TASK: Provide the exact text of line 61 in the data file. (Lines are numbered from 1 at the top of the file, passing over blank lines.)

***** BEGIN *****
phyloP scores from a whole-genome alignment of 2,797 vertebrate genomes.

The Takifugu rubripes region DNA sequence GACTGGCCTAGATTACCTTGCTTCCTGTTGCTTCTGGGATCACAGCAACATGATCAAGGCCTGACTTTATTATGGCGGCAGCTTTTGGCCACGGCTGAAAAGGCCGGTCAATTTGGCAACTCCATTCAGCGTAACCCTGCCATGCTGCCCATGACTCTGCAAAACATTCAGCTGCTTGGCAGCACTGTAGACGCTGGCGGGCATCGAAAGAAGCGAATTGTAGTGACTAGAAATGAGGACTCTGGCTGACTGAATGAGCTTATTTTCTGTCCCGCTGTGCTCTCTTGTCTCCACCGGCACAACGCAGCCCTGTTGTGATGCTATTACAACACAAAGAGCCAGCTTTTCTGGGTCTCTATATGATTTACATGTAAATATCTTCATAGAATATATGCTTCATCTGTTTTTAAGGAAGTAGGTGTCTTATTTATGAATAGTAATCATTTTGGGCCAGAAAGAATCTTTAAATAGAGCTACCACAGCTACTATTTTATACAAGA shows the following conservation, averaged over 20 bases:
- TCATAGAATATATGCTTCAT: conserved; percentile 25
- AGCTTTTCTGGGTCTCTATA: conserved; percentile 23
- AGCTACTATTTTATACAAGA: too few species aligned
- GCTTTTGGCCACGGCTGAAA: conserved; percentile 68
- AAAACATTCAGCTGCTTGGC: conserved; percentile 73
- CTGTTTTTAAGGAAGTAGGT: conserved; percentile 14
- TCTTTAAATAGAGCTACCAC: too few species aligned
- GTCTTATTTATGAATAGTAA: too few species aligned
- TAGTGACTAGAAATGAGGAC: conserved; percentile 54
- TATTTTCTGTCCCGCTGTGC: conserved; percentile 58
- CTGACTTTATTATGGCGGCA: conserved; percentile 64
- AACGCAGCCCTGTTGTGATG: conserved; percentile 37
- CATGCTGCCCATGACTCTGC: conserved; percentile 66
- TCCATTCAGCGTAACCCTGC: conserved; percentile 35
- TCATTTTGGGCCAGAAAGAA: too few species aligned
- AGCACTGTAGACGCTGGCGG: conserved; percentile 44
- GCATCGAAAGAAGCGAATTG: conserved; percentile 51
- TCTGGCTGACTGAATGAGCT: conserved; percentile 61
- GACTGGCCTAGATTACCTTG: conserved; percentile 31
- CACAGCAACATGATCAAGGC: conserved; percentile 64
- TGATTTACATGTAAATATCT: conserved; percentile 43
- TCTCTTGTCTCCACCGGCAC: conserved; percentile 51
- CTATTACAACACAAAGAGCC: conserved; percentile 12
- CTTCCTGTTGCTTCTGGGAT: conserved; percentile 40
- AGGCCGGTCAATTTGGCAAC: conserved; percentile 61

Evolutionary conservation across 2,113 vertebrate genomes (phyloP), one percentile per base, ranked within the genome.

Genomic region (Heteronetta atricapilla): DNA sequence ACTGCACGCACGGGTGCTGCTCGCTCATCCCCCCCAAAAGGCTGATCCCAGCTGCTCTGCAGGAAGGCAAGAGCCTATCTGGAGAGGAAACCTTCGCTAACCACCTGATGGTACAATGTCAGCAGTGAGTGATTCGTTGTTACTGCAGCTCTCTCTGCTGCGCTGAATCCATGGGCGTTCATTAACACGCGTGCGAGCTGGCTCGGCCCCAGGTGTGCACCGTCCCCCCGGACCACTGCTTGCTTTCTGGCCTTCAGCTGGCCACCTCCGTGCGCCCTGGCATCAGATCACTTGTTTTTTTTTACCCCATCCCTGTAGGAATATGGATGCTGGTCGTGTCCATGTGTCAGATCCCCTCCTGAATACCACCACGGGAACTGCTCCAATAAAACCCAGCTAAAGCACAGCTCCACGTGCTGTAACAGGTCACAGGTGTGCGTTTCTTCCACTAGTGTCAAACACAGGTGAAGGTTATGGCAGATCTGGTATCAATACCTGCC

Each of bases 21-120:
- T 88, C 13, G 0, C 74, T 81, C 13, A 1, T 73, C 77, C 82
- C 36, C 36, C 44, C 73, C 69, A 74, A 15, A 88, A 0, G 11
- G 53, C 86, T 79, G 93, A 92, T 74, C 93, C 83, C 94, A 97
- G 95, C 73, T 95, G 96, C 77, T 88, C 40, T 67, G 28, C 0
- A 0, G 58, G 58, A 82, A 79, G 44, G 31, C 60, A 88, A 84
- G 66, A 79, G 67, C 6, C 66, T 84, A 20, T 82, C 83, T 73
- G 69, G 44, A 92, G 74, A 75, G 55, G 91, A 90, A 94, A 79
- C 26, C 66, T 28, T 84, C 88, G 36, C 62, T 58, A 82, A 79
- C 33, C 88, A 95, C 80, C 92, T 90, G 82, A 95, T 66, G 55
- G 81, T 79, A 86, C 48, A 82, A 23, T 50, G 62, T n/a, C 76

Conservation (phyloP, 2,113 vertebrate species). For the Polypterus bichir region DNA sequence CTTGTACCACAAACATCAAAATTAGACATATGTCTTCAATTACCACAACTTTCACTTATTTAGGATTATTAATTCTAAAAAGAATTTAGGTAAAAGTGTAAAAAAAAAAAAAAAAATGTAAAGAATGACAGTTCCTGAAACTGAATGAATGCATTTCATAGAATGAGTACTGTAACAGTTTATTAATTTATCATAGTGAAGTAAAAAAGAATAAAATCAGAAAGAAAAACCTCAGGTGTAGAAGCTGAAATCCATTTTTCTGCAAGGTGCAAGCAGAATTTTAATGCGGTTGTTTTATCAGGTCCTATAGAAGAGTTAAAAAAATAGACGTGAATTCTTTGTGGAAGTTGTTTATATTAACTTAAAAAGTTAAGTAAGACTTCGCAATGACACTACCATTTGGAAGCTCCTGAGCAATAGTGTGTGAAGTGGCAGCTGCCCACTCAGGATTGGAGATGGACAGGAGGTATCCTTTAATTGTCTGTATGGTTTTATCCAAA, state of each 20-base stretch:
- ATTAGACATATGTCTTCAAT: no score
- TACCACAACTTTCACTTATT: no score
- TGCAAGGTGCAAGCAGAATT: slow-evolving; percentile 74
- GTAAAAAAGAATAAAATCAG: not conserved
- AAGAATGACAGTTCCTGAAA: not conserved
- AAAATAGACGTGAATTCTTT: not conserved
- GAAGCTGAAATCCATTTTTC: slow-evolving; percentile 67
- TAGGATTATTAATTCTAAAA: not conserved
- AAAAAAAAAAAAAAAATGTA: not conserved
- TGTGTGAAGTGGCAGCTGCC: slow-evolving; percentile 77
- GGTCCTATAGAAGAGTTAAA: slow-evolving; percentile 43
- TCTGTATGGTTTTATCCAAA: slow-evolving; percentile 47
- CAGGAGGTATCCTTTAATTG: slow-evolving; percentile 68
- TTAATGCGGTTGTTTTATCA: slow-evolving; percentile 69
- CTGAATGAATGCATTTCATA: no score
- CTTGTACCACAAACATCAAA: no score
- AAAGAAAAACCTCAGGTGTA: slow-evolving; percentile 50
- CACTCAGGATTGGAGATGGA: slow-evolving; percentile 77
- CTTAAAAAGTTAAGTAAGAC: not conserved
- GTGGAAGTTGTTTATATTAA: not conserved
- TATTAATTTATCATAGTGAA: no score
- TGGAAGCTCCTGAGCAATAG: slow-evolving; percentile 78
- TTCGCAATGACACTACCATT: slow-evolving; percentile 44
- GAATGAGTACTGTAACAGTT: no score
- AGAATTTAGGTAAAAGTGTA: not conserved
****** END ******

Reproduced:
- GTGGAAGTTGTTTATATTAA: not conserved